How not to revive a play

 

street-scene-collage

 
National Pastime Theater presents
 
Street Scene
 
Written by Elmer Rice
Directed by Laurence Bryan and Keely Haddad-Null
At
National Pastime Theater, 4139 N. Broadway (map)
thru April 25th (more info)

reviewed by Oliver Sava

Elmer Rice‘s 1929 Pulitzer Prize winning Street Scene has over fifty characters and a heavy handed script that critiques an urban social structure that doesn’t exist anymore. Why did storefront theater National Pastime revive this show? Dated scripts have a certain appeal in revealing how contemporary society has changed or remained stagnant, and evolved acting techniques can often bring new life to a dusty play. Unfortunately, those only apply if the production is good, and National Pastime’s is not. 

Directors Laurence Bryan and Keely Haddad-Null fail to transform their assortment of actors into a cohesive ensemble, and much of this can be attributed to a lack of definition concerning the world of the play. Rice’s realist dialogue and characters clash with out-of-tune musical interludes and out of sync movement sequences, drawing attention away from the script and onto the weak choices of the creative team. Why have actors play instruments with a track if they can’t stay on tempo? Or have three actors engaging in expressive hand choreography in a corner of the stage in the midst of legitimate dramatic conflict? Some of the decisions are truly baffling, especially an unintentionally hilarious sound cue of a woman giving birth that falls somewhere between an infant throwing a tantrum and Linda Blair being exorcised. These all could be excused if the acting were above par, yet somewhere in the directors’ conceptualization of the script they forgot about the 23 performers on stage.

The plot of Street Scene concerns the hardships endured by the residents of a tenement in New York City, a group of people ranging from fresh immigrants to those having lived in the city their entire lives. The biggest challenge for the actors is the dialects, and their accuracy varies greatly, with most falling on the low end. The New York accents aren’t consistent, creating confusion about where exactly this stoop is located, and there are times when mother-daughter duo Rose (Melinda Ryba) and Mrs. Maurrant (Rebekka James) drop the dialect completely, making it even more distracting when it mysteriously reappears. The immigrant characters don’t fair any better. Musician Lippo (Michael Solomon) sounds more like Cheech Marin than an Italian, and his wife Mrs. Fiorentino (Kiley Moore) struggles to sound anything but American. Mrs. Olsen’s (Alexandra Shepherd) accent sounds like she can be anywhere from Ireland to eastern Europe.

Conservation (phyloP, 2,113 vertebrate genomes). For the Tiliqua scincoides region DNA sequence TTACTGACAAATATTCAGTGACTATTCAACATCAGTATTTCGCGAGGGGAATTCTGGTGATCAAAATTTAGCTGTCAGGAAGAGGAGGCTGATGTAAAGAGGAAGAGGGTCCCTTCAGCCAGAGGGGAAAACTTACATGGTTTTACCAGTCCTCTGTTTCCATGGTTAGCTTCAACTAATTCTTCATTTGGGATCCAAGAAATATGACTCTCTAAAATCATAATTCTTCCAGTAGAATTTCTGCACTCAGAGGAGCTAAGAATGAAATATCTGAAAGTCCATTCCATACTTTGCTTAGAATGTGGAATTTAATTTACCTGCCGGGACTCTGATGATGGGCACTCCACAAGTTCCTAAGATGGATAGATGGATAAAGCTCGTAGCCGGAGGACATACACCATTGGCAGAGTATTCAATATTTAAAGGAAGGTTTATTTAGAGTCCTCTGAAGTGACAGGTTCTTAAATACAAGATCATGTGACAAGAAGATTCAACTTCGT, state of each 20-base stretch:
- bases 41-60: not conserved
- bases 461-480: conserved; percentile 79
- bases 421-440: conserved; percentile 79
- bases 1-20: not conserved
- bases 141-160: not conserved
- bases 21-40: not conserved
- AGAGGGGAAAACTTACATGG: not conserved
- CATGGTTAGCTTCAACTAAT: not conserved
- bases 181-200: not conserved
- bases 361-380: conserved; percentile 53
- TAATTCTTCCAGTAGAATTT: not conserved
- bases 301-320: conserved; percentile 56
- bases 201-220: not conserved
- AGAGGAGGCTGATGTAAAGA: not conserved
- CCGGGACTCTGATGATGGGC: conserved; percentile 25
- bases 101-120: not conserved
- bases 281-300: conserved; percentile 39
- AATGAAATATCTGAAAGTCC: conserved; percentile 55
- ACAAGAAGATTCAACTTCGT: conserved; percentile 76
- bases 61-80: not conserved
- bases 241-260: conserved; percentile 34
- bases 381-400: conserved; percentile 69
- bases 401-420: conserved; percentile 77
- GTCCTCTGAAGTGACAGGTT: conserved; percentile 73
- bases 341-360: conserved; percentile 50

The dialects are such an obstacle that it is difficult to connect with what the characters are actually saying, and plot points get lost in the muddled language along with any emotional resonance. The actors with the best vocals are the most intriquing, particularly Kaplan (Fred A. Wellisch) and his daughter Shirly (Shannon Hollander), who not only have flawless dialects, but also a clearly defined relationship. Their two windows of the tenement’s nine feature the most dynamic storytelling of the entire show, and watching the weary Shirly keep her rambunctious father in check provides actual entertainment value. Even apart these two actors shine, with Wellisch filling the “elderly revolutionary” role (see Awake and Sing’s Jacob) without becoming too tedious, and Hollander creating the show’s most genuine emotional moment, a melancholy goodbye with the tragic Rose.

Certain members of the supporting cast also provide nice but fleeting moments, like the ultra-prejudiced black neighbor Mrs. Jones (Sandra Watson) who is completely unaware of her son Vincent’s (Geoffrey Davis-El) tendency to rape, although the actual assault is some of the worst fight choreography I’ve ever seen. Prostitute Mae’s (Kelsey Hopper) squeaky sensuality brightens her scenes and impoverished mother Hildebrand (Rachel Griesinger) brings some tension to the piece with her chilly demeanor. Otherwise, the acting is stiff and disconnected across the board. Many actors look uncomfortable on stage, particularly when the goofy choreography begins, and line delivery becomes so monotone and dull as the play stretches into hours that it is a chore to watch.

A second intermission is the final nail in the show’s coffin, killing any momentum the lagging production had gathered. Expecting an audience member to wait another ten minutes for the end of a mediocre production is disrespectful, especially when the third act is twenty minutes long.

 
Rating: ★½
 

Street Scene previews March 19 & 20 and opens on March 26 at 8pm. The performances run Thursdays, Fridays Saturdays at 8pm and Sundays at 3pm to April 25. Tickets are $25. Date night stimulus Thursdays two for one.